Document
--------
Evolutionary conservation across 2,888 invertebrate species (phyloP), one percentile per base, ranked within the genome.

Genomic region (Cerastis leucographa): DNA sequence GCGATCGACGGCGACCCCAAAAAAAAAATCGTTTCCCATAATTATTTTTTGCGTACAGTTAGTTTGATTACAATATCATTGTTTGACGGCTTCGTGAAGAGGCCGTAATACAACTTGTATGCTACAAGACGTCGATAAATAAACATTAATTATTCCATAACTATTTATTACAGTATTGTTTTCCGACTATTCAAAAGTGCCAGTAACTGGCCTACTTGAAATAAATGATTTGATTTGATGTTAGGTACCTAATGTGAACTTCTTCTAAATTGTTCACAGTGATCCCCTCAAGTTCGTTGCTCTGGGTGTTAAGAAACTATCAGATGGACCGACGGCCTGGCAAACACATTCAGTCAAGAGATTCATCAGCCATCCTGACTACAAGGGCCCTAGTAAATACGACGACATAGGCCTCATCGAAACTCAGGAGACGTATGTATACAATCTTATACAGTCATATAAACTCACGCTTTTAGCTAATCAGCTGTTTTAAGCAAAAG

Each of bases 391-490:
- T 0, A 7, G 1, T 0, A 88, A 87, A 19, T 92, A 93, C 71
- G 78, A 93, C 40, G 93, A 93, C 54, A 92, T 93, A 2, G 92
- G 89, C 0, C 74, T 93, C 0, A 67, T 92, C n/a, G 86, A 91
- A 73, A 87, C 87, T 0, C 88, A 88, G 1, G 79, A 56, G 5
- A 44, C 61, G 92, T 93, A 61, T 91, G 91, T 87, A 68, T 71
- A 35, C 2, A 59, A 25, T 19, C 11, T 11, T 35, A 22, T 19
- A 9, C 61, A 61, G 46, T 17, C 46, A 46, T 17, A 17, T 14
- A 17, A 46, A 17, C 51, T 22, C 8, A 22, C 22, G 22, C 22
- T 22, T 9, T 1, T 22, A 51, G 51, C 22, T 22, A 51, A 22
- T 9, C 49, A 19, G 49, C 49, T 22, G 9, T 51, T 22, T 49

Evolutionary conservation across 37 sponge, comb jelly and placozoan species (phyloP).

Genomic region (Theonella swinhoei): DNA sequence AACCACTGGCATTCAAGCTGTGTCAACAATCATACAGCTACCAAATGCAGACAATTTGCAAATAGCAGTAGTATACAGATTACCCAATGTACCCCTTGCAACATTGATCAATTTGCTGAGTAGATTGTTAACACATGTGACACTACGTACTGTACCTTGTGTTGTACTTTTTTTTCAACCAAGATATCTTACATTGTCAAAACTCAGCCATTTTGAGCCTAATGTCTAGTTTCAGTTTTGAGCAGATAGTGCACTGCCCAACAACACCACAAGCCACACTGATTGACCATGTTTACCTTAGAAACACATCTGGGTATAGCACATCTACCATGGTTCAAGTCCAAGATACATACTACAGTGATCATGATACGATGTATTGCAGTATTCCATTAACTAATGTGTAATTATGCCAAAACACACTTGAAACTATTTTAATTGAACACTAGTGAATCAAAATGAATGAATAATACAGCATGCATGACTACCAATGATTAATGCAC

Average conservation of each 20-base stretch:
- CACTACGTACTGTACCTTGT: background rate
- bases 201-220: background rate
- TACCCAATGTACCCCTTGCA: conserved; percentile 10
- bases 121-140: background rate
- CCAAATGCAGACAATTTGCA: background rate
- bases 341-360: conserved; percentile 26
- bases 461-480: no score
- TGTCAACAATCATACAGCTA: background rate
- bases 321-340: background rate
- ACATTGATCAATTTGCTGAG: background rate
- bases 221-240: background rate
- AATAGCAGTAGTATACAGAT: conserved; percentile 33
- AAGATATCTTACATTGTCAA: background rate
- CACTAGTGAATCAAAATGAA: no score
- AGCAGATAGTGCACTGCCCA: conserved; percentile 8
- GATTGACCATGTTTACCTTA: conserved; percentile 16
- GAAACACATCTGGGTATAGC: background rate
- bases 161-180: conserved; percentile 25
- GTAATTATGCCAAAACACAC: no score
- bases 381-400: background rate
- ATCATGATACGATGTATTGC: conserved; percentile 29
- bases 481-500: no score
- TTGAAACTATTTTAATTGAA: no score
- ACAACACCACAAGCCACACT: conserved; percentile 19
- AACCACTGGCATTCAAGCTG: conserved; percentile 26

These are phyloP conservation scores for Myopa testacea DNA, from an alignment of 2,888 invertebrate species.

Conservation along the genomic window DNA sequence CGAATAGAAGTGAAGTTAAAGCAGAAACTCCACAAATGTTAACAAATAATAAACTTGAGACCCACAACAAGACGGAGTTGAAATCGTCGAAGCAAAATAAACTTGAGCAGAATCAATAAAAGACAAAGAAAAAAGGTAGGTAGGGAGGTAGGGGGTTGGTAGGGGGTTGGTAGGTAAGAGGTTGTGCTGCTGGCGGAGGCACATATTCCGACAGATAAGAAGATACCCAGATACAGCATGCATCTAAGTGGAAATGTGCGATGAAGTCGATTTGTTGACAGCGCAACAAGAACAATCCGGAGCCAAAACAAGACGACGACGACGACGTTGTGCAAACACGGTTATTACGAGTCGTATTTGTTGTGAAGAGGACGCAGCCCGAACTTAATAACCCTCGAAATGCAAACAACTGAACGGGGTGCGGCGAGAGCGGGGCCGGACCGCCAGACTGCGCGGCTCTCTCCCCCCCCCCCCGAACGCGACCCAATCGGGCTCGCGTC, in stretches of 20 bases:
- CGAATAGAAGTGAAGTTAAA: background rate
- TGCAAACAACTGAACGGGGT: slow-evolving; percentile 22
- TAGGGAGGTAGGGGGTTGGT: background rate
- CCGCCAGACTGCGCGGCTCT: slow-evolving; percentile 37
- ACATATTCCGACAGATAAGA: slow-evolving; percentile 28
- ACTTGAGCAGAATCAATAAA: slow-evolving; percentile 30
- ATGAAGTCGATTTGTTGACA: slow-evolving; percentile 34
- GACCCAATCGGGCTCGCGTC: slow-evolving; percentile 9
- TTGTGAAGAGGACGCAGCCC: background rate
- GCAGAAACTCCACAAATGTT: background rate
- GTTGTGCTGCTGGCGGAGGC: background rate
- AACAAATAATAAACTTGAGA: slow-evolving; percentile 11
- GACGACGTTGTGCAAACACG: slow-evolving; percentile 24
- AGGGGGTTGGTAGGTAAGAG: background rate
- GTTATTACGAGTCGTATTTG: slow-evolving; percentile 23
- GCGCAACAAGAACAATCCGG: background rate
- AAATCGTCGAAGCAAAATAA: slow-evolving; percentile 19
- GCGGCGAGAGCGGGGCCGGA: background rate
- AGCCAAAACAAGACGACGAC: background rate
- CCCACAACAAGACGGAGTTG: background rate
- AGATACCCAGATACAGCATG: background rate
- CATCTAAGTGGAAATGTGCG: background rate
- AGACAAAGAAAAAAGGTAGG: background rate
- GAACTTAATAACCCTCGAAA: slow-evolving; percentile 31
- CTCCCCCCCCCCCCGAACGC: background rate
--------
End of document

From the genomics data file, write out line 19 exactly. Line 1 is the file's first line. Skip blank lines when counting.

- TACCCAATGTACCCCTTGCA: conserved; percentile 10